CPGs to play major role in border security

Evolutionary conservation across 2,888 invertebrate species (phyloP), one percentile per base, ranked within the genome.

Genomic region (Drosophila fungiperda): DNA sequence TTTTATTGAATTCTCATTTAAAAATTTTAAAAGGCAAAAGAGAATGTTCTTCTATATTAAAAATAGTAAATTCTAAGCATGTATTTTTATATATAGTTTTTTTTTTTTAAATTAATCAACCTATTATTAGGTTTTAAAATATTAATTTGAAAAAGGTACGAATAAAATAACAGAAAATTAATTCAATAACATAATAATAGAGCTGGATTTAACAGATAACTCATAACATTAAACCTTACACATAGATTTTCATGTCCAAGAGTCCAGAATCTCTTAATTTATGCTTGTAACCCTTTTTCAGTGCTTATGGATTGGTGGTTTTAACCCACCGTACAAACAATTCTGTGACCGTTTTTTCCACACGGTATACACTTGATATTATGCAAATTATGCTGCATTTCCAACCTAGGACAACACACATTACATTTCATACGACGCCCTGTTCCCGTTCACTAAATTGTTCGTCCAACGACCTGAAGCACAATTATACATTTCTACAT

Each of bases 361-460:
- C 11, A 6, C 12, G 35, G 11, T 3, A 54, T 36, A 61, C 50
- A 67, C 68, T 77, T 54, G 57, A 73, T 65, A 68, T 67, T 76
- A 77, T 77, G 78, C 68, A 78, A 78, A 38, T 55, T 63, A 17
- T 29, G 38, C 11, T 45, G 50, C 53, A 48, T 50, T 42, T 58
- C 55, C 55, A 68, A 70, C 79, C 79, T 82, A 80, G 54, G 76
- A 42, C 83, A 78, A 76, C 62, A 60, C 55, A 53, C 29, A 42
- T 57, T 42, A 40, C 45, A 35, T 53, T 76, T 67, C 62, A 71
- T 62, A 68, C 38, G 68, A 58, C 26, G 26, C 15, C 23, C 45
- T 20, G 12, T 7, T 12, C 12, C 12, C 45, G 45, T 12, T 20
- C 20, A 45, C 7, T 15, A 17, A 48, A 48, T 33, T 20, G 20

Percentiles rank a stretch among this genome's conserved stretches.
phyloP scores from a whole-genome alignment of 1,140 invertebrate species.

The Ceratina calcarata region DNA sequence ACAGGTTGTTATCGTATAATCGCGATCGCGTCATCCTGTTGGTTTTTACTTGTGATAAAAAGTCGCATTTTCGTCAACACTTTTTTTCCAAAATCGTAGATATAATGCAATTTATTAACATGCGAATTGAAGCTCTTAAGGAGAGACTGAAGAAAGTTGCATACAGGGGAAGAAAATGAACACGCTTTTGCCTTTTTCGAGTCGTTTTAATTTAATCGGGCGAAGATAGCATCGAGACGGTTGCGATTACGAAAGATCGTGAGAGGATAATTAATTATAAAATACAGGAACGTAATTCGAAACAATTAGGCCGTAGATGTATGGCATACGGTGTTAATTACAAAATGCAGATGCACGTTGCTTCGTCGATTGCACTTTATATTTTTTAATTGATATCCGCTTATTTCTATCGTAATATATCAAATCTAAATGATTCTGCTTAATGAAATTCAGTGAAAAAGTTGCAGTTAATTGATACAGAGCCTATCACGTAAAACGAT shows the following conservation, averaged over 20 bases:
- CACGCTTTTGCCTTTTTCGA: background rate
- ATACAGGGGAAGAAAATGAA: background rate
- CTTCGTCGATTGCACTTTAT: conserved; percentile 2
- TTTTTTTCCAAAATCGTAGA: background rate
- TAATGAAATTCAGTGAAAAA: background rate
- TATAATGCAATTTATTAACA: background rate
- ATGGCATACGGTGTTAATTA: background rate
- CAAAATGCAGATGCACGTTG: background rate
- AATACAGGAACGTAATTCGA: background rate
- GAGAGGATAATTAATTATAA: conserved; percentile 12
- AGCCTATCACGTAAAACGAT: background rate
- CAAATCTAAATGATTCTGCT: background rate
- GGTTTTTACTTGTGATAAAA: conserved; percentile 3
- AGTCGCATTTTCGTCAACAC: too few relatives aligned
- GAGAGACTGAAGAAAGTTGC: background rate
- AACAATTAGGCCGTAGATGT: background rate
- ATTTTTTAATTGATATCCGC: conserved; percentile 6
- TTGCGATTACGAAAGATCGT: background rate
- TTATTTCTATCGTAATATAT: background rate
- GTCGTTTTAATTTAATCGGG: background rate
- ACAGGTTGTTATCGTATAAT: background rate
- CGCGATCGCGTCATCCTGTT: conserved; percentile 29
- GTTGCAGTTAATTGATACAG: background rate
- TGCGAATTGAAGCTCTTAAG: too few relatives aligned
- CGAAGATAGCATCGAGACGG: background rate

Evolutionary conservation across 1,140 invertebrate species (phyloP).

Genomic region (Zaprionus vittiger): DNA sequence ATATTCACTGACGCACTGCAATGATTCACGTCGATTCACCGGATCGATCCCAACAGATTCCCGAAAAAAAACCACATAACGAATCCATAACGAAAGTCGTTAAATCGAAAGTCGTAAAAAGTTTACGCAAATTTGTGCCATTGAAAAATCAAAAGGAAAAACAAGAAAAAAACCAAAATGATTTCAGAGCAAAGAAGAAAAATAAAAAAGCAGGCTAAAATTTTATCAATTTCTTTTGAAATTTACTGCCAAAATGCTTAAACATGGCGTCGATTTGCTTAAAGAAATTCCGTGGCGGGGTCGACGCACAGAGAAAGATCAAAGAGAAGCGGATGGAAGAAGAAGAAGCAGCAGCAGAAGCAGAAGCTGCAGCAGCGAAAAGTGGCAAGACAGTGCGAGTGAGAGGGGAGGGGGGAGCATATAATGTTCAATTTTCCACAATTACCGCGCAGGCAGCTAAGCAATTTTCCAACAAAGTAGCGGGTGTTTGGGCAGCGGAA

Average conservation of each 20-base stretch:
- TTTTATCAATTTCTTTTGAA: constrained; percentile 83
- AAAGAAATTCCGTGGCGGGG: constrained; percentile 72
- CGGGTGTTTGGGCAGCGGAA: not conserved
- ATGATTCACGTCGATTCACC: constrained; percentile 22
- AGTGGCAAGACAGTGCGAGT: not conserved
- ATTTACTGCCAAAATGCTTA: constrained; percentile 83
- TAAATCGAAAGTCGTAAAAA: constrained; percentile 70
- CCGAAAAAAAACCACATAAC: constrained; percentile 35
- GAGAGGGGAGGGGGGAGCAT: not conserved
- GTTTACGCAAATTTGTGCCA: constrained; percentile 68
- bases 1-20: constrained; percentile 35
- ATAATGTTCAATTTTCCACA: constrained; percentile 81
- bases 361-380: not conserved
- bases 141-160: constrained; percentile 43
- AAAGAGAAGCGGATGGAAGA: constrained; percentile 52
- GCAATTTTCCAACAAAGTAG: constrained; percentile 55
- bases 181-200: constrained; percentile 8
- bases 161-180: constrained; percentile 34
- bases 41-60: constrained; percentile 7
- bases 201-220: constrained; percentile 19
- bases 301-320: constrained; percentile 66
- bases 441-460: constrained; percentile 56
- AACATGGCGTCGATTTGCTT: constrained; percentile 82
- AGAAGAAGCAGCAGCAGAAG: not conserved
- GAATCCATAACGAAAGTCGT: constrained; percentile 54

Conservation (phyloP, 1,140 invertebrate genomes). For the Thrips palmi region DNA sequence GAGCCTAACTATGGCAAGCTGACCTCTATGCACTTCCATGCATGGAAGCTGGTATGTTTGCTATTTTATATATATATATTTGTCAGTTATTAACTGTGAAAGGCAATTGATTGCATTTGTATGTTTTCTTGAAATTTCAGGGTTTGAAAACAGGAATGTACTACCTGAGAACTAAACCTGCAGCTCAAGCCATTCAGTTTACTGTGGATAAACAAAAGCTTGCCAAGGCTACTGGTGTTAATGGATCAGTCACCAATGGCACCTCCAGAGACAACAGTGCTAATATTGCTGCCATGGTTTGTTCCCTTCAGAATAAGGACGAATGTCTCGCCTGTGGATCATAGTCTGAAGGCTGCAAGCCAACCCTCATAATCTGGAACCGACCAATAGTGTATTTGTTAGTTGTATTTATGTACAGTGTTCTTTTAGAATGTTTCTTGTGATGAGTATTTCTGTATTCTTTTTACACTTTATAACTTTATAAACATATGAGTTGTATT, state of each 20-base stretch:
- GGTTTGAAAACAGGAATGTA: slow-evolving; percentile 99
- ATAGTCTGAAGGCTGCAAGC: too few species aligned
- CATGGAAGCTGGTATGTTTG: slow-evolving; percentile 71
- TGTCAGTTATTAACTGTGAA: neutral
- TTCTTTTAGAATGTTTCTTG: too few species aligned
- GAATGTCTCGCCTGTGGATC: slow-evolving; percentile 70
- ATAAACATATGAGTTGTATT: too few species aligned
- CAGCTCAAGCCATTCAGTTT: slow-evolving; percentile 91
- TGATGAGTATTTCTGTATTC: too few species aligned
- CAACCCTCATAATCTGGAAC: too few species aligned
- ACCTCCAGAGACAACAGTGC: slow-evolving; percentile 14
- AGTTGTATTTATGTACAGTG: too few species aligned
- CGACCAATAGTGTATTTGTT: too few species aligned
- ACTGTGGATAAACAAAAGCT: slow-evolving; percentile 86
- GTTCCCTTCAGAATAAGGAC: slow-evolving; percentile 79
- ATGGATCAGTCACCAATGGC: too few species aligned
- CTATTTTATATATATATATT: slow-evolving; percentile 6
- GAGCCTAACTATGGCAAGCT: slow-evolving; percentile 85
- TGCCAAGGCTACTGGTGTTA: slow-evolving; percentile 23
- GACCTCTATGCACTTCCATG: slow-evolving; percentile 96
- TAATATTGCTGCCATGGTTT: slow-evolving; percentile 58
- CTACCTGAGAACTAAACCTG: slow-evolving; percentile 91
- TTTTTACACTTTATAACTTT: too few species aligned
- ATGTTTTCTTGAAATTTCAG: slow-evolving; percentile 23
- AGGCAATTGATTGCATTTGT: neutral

first_imgIn expressing confidence in the ability of Community Policing Groups (CPGs) to carry out their functions, Public Security Minister Khemraj Ramjattan said these groups could assist in a major way to tackle the illegal entry of foreigners, especially from neighbouring Venezuela, into Guyana.In addressing a media conference on Monday that was called to discuss preparations to mark the 42nd anniversary of community policing in Guyana, the Minister said there was room for CPGs to play a much greater role in this level of policing in Guyana’s border regions, to assist law enforcement agencies.Minister Ramjattan said there have been calls for members of CPGs to enhanceCPGs Administrator, retired Senior Superintendent of Police, Dennis Pompeythis level of local security as he expressed confidence in their capacity to carry out this function. “There have been calls from people especially who own shops. They have indicated to me that they would like to set up some CPGs … to also enhance their security,” he explained.The Ministry is also considering the option of having outstanding citizens given precepts that would allow them to have some policing powers, especially since there are limited Police in far-flung communities that border Venezuela. These persons would have to come under one of the CPGs.Asked whether there is information sharing from these interior locations and special intelligence in those areas, Ramjattan said while there might not be classic intelligence, he would encourage it. “We want information. So, if they see strangers and they see Venezuelans coming in and doing a couple of things, we would like them to telephone us at the headquarters at the Ministry,” he added.President David Granger had instructed the Guyana Defence Force (GDF) to brief the parliamentary committee on security on the steps that were being taken to secure communities located along the border with Venezuela as a result of the unstable situation in that country, as well as the ongoing border controversy.The Head of State also indicated that he expected that even as Government continued to work at the central and regional levels to ensure security in the border regions, civil society would be fully briefed. The Guyana-Venezuela border controversy was recently referred to the International Court of Justice (ICJ).Meanwhile, CPGs were also hailed for the work they have done in various crime-fighting areas. Most notably, however, was their recent involvement in helping the Police crack down on carjacking. CPGs have been credited for cracking many such cases and also assisting the Police in the arrest of several wanted persons who had set up havens in communities across the country.The Administrator of CPGs, retired Senior Superintendent of Police, Dennis Pompey said CPGs were making a valuable contribution to crime fighting and continued to help to make communities across the country much safer.Persons forming these CPGs are trained mostly in conflict resolution, Trafficking In Persons, anger management, as well as how to deal with violence, suicide, and noise nuisance, among other issues.Minister Ramjattan also expressed satisfaction with the work of the CPGs, although he was responsible for taking away equipment, including vehicles, that hampered these groups from executing their duties. The Minister did admit to this at Monday’s press conference, stating that it has been difficult to get back the vehicles they took from the CPGs and gave to Police.Ramjattan said he believed that far more could be done and urged that more residents become involved, especially in areas where the crime rates were high.He also addressed the need for Community Policing Officers and Policemen and women to develop better working relationships. “Some Policemen do not like scrutiny of policing groups and that is bad, especially if you have nothing to hide. Police must be more accommodating of CPGs,” he opined.Nevertheless, Minister Ramjattan said he was doing everything possible to address issues whereby some CPG members undertake nefarious activities and leak information to the criminal underworld. He noted that it was a matter of concern and key attention was paid to how these groups operate; hence, the need for coordination and objectivity in the way they were organised and how they operated.There were over 5765 CPG patrols for 2017. The CPGs also have a membership of 4304 and have assisted the Police in making over 50 arrests in serious cases. Members will be recognised for the roles they played in the discovery of illegal aircraft and airstrips in Guyana’s hinterland regions.The anniversary of the CPGs will be observed between March 1 and April 21.last_img

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